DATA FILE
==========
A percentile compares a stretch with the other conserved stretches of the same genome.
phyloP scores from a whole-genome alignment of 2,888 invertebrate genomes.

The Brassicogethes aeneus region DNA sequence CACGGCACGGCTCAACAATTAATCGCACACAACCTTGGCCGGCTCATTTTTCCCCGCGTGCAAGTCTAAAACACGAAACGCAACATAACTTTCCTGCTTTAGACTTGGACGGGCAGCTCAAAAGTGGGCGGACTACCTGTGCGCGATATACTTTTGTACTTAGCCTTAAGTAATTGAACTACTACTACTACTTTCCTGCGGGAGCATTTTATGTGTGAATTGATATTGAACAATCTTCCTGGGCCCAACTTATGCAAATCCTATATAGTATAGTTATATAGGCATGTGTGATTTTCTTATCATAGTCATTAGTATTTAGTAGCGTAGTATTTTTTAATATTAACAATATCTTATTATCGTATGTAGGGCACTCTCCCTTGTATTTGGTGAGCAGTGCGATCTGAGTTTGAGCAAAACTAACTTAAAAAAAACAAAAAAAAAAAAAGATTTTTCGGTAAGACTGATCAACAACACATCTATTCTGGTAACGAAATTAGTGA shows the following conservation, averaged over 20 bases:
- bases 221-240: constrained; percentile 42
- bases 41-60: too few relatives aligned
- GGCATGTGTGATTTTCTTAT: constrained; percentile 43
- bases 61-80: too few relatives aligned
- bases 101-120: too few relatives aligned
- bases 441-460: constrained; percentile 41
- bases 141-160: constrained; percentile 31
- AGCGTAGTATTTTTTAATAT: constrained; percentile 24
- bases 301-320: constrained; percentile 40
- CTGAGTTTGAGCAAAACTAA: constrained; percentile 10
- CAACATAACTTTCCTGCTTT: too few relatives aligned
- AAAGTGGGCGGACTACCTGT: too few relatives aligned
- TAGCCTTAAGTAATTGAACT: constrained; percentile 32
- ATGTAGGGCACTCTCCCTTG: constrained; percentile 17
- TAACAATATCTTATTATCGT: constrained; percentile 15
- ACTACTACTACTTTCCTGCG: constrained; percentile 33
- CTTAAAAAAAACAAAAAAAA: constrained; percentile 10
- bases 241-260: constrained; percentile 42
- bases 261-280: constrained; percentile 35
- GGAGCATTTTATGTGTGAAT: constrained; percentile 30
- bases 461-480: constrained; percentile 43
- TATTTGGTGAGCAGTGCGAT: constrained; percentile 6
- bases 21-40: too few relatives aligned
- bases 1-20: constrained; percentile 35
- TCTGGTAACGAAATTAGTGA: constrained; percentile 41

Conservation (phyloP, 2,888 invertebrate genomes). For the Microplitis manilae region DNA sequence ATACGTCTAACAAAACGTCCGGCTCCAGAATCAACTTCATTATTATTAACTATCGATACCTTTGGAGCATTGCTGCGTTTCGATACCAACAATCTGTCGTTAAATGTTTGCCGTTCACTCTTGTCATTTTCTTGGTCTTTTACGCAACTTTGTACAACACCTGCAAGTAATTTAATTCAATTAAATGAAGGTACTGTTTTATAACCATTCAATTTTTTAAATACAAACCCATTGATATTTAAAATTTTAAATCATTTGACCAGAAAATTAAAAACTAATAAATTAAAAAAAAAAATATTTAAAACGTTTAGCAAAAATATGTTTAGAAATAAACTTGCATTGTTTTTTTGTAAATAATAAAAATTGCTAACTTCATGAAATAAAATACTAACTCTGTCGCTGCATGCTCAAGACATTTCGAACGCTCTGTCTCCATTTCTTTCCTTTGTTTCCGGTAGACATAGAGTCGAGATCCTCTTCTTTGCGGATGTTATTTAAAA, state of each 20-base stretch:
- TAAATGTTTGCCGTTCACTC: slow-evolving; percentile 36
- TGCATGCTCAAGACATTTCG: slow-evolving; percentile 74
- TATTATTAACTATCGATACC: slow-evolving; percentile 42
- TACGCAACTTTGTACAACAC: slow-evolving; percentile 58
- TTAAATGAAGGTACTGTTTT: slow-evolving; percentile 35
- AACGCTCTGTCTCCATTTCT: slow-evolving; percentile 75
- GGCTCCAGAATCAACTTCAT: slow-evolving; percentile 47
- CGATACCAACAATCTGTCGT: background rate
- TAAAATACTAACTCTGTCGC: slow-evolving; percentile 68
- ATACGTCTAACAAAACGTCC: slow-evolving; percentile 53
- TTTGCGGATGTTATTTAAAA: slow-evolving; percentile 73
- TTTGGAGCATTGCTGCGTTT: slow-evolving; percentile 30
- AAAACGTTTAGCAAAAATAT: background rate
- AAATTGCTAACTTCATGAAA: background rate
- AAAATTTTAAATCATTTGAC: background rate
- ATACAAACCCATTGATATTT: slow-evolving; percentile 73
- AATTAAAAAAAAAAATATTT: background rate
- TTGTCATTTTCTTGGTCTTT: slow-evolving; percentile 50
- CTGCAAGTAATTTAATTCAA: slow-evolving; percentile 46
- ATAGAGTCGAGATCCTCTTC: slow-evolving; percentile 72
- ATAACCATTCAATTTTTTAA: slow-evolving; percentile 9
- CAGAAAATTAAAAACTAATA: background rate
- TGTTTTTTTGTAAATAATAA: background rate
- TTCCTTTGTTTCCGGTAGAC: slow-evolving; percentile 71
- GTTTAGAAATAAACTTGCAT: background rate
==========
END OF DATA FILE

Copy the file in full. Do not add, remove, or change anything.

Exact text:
A percentile compares a stretch with the other conserved stretches of the same genome.
phyloP scores from a whole-genome alignment of 2,888 invertebrate genomes.

The Brassicogethes aeneus region DNA sequence CACGGCACGGCTCAACAATTAATCGCACACAACCTTGGCCGGCTCATTTTTCCCCGCGTGCAAGTCTAAAACACGAAACGCAACATAACTTTCCTGCTTTAGACTTGGACGGGCAGCTCAAAAGTGGGCGGACTACCTGTGCGCGATATACTTTTGTACTTAGCCTTAAGTAATTGAACTACTACTACTACTTTCCTGCGGGAGCATTTTATGTGTGAATTGATATTGAACAATCTTCCTGGGCCCAACTTATGCAAATCCTATATAGTATAGTTATATAGGCATGTGTGATTTTCTTATCATAGTCATTAGTATTTAGTAGCGTAGTATTTTTTAATATTAACAATATCTTATTATCGTATGTAGGGCACTCTCCCTTGTATTTGGTGAGCAGTGCGATCTGAGTTTGAGCAAAACTAACTTAAAAAAAACAAAAAAAAAAAAAGATTTTTCGGTAAGACTGATCAACAACACATCTATTCTGGTAACGAAATTAGTGA shows the following conservation, averaged over 20 bases:
- bases 221-240: constrained; percentile 42
- bases 41-60: too few relatives aligned
- GGCATGTGTGATTTTCTTAT: constrained; percentile 43
- bases 61-80: too few relatives aligned
- bases 101-120: too few relatives aligned
- bases 441-460: constrained; percentile 41
- bases 141-160: constrained; percentile 31
- AGCGTAGTATTTTTTAATAT: constrained; percentile 24
- bases 301-320: constrained; percentile 40
- CTGAGTTTGAGCAAAACTAA: constrained; percentile 10
- CAACATAACTTTCCTGCTTT: too few relatives aligned
- AAAGTGGGCGGACTACCTGT: too few relatives aligned
- TAGCCTTAAGTAATTGAACT: constrained; percentile 32
- ATGTAGGGCACTCTCCCTTG: constrained; percentile 17
- TAACAATATCTTATTATCGT: constrained; percentile 15
- ACTACTACTACTTTCCTGCG: constrained; percentile 33
- CTTAAAAAAAACAAAAAAAA: constrained; percentile 10
- bases 241-260: constrained; percentile 42
- bases 261-280: constrained; percentile 35
- GGAGCATTTTATGTGTGAAT: constrained; percentile 30
- bases 461-480: constrained; percentile 43
- TATTTGGTGAGCAGTGCGAT: constrained; percentile 6
- bases 21-40: too few relatives aligned
- bases 1-20: constrained; percentile 35
- TCTGGTAACGAAATTAGTGA: constrained; percentile 41

Conservation (phyloP, 2,888 invertebrate genomes). For the Microplitis manilae region DNA sequence ATACGTCTAACAAAACGTCCGGCTCCAGAATCAACTTCATTATTATTAACTATCGATACCTTTGGAGCATTGCTGCGTTTCGATACCAACAATCTGTCGTTAAATGTTTGCCGTTCACTCTTGTCATTTTCTTGGTCTTTTACGCAACTTTGTACAACACCTGCAAGTAATTTAATTCAATTAAATGAAGGTACTGTTTTATAACCATTCAATTTTTTAAATACAAACCCATTGATATTTAAAATTTTAAATCATTTGACCAGAAAATTAAAAACTAATAAATTAAAAAAAAAAATATTTAAAACGTTTAGCAAAAATATGTTTAGAAATAAACTTGCATTGTTTTTTTGTAAATAATAAAAATTGCTAACTTCATGAAATAAAATACTAACTCTGTCGCTGCATGCTCAAGACATTTCGAACGCTCTGTCTCCATTTCTTTCCTTTGTTTCCGGTAGACATAGAGTCGAGATCCTCTTCTTTGCGGATGTTATTTAAAA, state of each 20-base stretch:
- TAAATGTTTGCCGTTCACTC: slow-evolving; percentile 36
- TGCATGCTCAAGACATTTCG: slow-evolving; percentile 74
- TATTATTAACTATCGATACC: slow-evolving; percentile 42
- TACGCAACTTTGTACAACAC: slow-evolving; percentile 58
- TTAAATGAAGGTACTGTTTT: slow-evolving; percentile 35
- AACGCTCTGTCTCCATTTCT: slow-evolving; percentile 75
- GGCTCCAGAATCAACTTCAT: slow-evolving; percentile 47
- CGATACCAACAATCTGTCGT: background rate
- TAAAATACTAACTCTGTCGC: slow-evolving; percentile 68
- ATACGTCTAACAAAACGTCC: slow-evolving; percentile 53
- TTTGCGGATGTTATTTAAAA: slow-evolving; percentile 73
- TTTGGAGCATTGCTGCGTTT: slow-evolving; percentile 30
- AAAACGTTTAGCAAAAATAT: background rate
- AAATTGCTAACTTCATGAAA: background rate
- AAAATTTTAAATCATTTGAC: background rate
- ATACAAACCCATTGATATTT: slow-evolving; percentile 73
- AATTAAAAAAAAAAATATTT: background rate
- TTGTCATTTTCTTGGTCTTT: slow-evolving; percentile 50
- CTGCAAGTAATTTAATTCAA: slow-evolving; percentile 46
- ATAGAGTCGAGATCCTCTTC: slow-evolving; percentile 72
- ATAACCATTCAATTTTTTAA: slow-evolving; percentile 9
- CAGAAAATTAAAAACTAATA: background rate
- TGTTTTTTTGTAAATAATAA: background rate
- TTCCTTTGTTTCCGGTAGAC: slow-evolving; percentile 71
- GTTTAGAAATAAACTTGCAT: background rate